Vortrag, EGU General Assembly 2020, Online: 04.05.2020 - 08.05.2020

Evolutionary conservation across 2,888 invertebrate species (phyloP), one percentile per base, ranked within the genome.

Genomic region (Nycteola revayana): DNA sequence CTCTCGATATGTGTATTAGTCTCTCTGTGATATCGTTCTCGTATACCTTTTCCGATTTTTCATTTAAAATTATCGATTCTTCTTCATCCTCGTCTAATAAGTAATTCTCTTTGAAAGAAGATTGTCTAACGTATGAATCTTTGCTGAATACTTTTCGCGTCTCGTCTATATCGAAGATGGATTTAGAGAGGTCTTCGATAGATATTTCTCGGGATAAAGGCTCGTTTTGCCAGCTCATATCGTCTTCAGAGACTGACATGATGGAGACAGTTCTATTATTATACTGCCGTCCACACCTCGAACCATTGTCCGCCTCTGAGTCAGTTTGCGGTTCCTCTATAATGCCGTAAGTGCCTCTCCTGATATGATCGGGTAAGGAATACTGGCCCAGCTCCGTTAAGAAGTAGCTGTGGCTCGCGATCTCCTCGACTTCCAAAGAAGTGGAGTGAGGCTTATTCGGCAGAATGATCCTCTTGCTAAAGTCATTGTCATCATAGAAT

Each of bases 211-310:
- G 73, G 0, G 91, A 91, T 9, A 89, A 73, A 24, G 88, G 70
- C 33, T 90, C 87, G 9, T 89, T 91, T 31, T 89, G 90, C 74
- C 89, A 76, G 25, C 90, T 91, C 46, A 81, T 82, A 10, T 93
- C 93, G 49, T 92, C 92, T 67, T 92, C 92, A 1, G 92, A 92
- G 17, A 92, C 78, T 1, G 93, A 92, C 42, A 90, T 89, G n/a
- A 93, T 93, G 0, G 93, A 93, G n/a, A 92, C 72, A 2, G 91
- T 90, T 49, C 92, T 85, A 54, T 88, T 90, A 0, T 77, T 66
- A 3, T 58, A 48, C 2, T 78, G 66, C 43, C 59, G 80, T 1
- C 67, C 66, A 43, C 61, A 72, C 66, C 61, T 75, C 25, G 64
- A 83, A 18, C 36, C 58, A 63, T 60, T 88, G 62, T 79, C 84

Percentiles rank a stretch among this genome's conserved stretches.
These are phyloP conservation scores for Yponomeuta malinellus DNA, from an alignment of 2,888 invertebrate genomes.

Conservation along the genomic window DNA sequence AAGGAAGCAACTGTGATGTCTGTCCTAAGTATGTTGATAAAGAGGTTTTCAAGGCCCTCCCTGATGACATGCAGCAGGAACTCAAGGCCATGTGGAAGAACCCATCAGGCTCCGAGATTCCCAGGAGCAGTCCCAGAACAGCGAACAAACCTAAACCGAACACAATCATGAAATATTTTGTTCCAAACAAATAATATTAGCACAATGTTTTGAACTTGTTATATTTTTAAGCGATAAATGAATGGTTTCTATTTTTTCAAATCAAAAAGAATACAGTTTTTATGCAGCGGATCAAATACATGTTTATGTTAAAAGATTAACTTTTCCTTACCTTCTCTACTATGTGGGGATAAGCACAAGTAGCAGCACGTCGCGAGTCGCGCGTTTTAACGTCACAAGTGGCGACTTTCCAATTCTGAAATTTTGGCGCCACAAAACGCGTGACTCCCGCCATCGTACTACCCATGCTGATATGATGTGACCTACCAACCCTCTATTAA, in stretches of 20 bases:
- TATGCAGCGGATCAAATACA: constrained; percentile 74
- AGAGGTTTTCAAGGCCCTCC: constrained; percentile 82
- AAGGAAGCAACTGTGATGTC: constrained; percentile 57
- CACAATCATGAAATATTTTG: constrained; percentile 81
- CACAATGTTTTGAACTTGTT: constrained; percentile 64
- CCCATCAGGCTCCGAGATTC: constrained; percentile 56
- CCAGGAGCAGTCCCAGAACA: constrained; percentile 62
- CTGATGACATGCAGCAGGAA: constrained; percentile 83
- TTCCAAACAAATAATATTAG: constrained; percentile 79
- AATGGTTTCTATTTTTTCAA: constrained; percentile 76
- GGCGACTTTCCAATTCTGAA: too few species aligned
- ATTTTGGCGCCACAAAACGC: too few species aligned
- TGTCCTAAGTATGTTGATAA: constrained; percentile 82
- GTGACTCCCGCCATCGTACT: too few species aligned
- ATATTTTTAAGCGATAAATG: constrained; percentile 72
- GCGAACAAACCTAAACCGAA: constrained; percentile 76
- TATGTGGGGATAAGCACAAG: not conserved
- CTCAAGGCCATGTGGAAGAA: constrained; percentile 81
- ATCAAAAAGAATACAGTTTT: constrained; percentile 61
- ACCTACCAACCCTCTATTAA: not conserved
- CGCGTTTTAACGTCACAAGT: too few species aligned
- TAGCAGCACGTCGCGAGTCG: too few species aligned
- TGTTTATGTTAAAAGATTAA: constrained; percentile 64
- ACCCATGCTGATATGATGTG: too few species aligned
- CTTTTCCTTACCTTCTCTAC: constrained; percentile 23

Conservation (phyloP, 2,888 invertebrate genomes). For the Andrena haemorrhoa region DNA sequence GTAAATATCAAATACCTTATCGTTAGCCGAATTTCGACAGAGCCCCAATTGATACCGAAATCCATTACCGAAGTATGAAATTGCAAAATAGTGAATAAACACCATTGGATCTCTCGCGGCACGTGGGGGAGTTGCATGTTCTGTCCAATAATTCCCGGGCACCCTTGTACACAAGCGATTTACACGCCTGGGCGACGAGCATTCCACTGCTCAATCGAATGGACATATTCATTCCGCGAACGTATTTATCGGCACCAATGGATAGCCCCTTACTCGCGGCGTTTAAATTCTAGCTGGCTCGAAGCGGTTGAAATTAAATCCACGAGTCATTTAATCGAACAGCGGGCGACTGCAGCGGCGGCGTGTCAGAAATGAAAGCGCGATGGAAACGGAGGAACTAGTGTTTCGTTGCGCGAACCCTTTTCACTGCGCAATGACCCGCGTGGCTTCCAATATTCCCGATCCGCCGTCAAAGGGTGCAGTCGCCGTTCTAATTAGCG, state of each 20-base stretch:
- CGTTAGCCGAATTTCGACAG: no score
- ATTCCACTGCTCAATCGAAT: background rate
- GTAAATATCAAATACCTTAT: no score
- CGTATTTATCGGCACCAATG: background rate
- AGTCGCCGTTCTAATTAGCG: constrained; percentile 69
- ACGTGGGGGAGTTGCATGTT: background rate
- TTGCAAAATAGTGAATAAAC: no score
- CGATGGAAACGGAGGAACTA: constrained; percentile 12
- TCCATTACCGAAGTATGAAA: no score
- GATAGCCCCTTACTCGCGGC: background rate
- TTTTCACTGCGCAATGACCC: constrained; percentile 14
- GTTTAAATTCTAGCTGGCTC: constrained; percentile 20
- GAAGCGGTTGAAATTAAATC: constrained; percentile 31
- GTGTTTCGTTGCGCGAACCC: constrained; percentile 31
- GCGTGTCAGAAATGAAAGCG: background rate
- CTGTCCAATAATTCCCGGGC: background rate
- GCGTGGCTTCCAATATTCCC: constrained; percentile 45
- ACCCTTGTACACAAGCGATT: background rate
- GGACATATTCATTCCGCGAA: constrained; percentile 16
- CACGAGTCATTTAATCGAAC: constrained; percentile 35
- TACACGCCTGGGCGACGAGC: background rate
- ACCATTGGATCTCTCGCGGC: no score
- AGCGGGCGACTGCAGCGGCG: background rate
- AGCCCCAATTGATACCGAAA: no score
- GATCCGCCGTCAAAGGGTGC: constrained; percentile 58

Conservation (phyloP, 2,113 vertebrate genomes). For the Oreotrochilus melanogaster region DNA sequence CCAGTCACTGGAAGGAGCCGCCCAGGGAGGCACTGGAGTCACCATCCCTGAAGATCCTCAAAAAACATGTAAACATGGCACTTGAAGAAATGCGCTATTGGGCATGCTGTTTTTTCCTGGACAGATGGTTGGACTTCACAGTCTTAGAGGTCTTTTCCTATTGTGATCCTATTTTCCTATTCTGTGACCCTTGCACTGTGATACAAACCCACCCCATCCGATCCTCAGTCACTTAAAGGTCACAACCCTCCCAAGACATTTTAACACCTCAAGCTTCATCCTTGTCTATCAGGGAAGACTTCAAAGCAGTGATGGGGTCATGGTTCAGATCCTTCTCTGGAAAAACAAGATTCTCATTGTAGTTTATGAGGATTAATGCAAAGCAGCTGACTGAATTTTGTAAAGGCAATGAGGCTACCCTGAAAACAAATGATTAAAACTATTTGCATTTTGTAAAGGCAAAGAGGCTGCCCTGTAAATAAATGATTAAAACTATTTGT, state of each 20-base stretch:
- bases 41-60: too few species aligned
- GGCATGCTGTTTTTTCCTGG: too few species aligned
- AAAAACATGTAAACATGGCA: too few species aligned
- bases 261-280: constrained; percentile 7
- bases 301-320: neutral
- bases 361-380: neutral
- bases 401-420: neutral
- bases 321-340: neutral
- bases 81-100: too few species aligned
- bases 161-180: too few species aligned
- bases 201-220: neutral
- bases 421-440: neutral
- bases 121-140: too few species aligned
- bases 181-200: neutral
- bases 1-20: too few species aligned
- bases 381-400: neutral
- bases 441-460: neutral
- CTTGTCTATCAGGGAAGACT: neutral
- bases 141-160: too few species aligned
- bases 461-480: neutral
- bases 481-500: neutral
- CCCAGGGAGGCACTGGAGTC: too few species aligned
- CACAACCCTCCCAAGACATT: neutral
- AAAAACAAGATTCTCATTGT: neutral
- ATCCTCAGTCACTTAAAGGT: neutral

The plastic waste input into terrestrial ecosystems is a serious and ongoing problem, particularly in developing countries due to deficient or non-existent recycling management. A so-called 'plastic ban' has been proclaimed in Kenya in 2017. Despite the ban, waste of all kinds of plastics, mainly polyethylene (PE) still exists at large amounts, particularly in the municipal environment of the country, where plastic solid waste (PSW) permeates the upper layers of the soil. Microorganisms are the key players in the decomposition of (polymeric) materials. Landfills (dumpsites) are designated hot spots of environmental pollution with plastics. Therefore, landfills and plastic-contaminated sites in the town of Siaya (Western Kenya) are considered suitable locations to discover with a high probability so-called soil-borne, 'plasticophilic' microorganisms. Since microfungal diversity in these regions is virtually unknown, a high-throughput method was applied to obtain a first overview on potential fungal plastic degraders and the composition of their respective communities. The focus of the screening was laid on the distinction between directly plastic-associated and generally soil-dwelling fungi. In other words, it was the aim to characterise via community barcoding associations of specifically plastic-colonizing species or OTUs in comparative analyses of both substrates, i.e. bulk soil and (macro)plastic. Ultimately, the aim of this study was to identify those 'key species' that contribute most to β̞-diversity, by far-reaching adaptations to this anthropogenic trophic niche. Eventually, this investigation marks an initiation point to a comprehensive screening in equatorial Africa for the isolation of fungi capable of plastic biodegradation.